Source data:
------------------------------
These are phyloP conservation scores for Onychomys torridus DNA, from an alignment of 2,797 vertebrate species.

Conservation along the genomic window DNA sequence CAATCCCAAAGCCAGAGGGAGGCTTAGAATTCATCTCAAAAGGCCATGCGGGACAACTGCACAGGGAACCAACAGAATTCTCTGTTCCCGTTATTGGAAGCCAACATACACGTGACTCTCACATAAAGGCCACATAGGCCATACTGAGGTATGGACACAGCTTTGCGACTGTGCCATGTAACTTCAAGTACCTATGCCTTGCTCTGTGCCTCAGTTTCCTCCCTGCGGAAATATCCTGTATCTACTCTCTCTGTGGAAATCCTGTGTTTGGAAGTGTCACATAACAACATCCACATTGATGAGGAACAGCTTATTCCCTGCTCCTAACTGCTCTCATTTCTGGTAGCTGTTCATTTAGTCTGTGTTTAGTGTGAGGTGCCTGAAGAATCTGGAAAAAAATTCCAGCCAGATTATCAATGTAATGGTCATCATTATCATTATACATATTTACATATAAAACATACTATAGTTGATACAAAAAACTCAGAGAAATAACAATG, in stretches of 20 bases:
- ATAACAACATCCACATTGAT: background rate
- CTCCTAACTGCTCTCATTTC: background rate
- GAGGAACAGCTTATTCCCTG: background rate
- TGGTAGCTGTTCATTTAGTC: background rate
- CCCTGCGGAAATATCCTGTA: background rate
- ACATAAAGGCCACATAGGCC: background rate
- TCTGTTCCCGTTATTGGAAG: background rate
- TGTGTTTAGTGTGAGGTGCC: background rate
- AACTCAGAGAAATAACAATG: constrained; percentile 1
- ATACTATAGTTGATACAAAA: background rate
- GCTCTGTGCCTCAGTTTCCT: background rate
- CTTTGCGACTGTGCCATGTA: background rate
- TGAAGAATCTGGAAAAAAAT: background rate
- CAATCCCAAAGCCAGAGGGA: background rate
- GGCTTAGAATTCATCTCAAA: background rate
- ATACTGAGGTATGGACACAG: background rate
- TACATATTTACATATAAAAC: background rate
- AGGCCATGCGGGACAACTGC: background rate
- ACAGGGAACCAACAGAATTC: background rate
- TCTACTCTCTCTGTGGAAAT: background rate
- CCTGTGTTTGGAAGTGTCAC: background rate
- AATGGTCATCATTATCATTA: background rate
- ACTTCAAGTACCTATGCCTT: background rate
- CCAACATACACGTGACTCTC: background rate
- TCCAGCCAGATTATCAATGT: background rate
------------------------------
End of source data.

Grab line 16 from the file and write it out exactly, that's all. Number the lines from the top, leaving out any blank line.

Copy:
- CAATCCCAAAGCCAGAGGGA: background rate